Whether you’re a soul enthusiast, funk aficionado or R&B devotee, Darryl Williams is the man for you. As host of WDKK Radio, he regularly sits down with legends in each genre for in-depth discussions that cover everything from their creative inspiration to career peaks (and valleys). Darryl’s guests in the past year alone have included Billy Paul, Jeffrey Osborne, The Ohio Players, The Brothers Johnson, Otis Williams of The Temptations, Gil Saunders of Harold Melvin & The Blue Notes and Kathy Sledge of Sister Sledge. And if it seems that Darryl, who makes his home in Dayton, Ohio—and serves as chief visionary officer for radio-station management company Full Cirkle Media Group there—has an inside track on the music biz, that’s because he does. His dad, Kae Williams Sr., was a broadcasting pioneer who not only worked the Philly radio circuit, but also managed The Silhouettes—and wrote the doo-wop group’s No. 1 hit, Get a Job. And on that note (Yip yip yip yip yip yip yip yip), we give you this week’s SoundBits subject, Darryl “The Soul Man” Williams…
Give us a 15-second pitch for your show—why should listeners tune in?
WDKK features the absolute finest in legacy artists. Not only do you hear the stories behind these great performers, but you get up close and personal with them, while getting their advice for aspiring talent. Scattered in between are history lessons in music and broadcasting that you just won’t find anywhere else in radio.
Tell us two things listeners would be surprised to learn about you?
(1) I am a second-generation broadcaster. I grew up in and around the music industry, which has given me a unique perspective on the radio and recording industries.
(2) The late Solomon Burke was my godfather. He acknowledged during one my shows that I was the first Internet radio interview he had done—just as my father was the first traditional radio personality to play his records on the air. What an incredible honor.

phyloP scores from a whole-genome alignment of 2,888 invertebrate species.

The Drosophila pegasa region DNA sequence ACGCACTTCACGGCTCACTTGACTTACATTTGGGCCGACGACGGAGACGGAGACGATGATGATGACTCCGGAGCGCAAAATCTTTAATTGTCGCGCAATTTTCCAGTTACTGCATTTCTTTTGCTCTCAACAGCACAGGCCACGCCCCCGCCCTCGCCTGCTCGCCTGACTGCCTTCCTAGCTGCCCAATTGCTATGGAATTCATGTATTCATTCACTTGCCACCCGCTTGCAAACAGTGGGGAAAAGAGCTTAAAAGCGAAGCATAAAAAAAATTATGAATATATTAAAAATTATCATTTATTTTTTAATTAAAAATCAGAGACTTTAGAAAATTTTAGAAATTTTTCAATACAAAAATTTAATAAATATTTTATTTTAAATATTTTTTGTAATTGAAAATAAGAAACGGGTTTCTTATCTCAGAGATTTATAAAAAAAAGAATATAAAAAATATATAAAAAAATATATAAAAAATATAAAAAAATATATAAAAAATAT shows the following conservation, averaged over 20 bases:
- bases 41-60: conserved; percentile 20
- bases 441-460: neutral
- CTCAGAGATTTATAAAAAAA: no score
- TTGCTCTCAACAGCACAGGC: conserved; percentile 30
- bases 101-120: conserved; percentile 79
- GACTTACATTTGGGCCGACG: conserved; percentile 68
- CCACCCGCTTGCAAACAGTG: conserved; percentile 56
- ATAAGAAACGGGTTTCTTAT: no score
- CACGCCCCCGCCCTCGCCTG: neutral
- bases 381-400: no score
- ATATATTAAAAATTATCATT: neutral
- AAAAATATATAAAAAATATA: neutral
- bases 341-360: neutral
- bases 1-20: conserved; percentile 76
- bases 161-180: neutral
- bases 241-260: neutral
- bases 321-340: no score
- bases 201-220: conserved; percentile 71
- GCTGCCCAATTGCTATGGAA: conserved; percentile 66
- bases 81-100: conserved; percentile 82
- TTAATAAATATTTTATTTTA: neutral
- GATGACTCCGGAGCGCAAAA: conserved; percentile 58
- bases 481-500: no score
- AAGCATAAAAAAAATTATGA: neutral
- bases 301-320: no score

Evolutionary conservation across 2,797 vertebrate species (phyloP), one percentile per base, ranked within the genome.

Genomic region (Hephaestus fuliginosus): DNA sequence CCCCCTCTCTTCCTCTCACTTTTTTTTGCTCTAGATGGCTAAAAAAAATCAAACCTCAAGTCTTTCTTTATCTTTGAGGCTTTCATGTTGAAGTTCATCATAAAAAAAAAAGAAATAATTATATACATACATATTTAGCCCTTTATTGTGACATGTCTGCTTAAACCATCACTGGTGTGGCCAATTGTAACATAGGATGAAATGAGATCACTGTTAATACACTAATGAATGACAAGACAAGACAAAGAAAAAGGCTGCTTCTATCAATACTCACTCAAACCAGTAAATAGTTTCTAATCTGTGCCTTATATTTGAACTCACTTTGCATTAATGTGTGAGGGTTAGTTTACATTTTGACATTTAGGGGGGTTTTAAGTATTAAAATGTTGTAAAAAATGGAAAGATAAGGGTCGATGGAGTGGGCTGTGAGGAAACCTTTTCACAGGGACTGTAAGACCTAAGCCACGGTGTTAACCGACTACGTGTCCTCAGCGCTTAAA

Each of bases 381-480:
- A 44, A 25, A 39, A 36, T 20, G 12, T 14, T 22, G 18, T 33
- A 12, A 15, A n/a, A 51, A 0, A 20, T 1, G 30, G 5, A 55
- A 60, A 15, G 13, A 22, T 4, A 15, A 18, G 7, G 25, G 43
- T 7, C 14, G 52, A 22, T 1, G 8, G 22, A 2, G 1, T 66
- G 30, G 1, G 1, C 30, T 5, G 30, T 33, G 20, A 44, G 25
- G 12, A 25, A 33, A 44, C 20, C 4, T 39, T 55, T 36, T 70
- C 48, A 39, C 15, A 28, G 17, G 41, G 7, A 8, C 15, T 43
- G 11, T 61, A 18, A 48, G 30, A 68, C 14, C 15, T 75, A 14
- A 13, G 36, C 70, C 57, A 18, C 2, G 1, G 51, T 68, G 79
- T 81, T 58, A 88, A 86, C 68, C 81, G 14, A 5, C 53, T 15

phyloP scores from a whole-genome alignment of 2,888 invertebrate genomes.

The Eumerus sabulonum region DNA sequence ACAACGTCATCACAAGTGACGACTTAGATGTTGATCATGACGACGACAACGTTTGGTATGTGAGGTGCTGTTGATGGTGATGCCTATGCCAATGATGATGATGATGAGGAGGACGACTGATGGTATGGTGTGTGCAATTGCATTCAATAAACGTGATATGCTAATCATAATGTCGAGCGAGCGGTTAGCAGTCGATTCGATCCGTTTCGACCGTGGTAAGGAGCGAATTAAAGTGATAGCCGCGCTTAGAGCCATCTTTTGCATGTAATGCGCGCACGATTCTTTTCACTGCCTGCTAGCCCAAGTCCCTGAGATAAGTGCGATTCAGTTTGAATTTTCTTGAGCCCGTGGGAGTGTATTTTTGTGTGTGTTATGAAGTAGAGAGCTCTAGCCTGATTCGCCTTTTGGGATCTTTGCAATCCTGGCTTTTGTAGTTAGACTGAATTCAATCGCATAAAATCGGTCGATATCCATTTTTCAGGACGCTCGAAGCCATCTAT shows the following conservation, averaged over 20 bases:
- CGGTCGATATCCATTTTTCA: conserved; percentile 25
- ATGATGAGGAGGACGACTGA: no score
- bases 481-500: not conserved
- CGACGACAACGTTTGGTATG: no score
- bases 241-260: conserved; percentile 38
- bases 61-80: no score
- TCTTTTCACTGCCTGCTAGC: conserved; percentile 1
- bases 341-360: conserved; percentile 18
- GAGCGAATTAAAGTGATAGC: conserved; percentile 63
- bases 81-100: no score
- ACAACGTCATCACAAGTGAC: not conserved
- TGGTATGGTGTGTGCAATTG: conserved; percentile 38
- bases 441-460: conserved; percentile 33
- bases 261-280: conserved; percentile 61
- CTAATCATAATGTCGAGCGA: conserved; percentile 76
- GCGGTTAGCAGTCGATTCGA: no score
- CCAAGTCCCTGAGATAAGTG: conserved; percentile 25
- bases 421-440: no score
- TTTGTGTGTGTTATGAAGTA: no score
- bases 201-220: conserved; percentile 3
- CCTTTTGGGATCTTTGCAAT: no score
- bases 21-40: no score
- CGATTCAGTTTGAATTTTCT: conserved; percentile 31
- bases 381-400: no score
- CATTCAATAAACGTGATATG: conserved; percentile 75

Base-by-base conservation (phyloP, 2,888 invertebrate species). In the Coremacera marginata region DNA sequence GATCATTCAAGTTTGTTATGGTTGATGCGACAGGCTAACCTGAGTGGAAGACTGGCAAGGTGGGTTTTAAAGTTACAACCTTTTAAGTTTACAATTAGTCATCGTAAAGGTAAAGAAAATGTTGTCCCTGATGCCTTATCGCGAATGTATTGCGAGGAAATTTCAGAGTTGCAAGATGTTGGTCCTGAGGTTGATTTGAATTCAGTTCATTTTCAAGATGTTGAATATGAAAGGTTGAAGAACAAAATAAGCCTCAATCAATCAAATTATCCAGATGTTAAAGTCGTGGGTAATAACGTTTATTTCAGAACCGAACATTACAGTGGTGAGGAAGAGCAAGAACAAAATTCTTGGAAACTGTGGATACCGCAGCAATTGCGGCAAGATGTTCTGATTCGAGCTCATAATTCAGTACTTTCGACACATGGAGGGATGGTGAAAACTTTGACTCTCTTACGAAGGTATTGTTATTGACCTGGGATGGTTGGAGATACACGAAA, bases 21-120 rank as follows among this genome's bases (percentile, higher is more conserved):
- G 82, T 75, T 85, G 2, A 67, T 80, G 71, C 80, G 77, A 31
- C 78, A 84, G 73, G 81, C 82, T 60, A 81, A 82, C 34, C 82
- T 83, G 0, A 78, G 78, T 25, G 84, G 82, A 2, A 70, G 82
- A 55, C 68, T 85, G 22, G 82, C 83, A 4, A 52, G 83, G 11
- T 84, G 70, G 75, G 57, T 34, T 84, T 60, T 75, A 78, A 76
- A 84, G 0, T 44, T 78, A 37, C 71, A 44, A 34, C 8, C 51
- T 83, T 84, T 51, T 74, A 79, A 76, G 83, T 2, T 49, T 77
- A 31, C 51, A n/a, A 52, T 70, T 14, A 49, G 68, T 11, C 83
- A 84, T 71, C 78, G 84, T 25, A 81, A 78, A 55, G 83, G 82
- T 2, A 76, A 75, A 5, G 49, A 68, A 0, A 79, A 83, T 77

Who’s your broadcasting hero?
My father, Kae. He began broadcasting in 1946 and was in the first generation of urban broadcasters who put black radio and music on the map. I often say, if I could accomplish half of what he did in his career, all my efforts with Internet radio would be worth it.
If you could book any person on earth as a guest on your show, who would it be and why?
Jack L. Cooper. Jack is considered the first African American disc-jockey and radio announcer. His show, The All Negro, debuted Nov. 3, 1929 on WSBC in Chicago. It was a weekly show at first but eventually was expanded to 10 hours a week. I would be so interested in conversing with him about the similarities between pioneering Internet radio and his days of pioneering AM radio. What a show that would be! Having read and spoken with other pioneer broadcasters, I am awestruck at the innovation that they exemplify.
As we speak, what are you wearing?
Blue jeans, a T-shirt, headphones (for monitoring one of my shows) and sneakers.
What’s the strangest thing you’ve ever done while in the middle of hosting your show?
Forgetting to mute my mic and holding a conversation with my wife about, ah, well, I’ll leave that to your imagination. Anyway, I soon realized that I was talking over a song. Live radio. What can I say?
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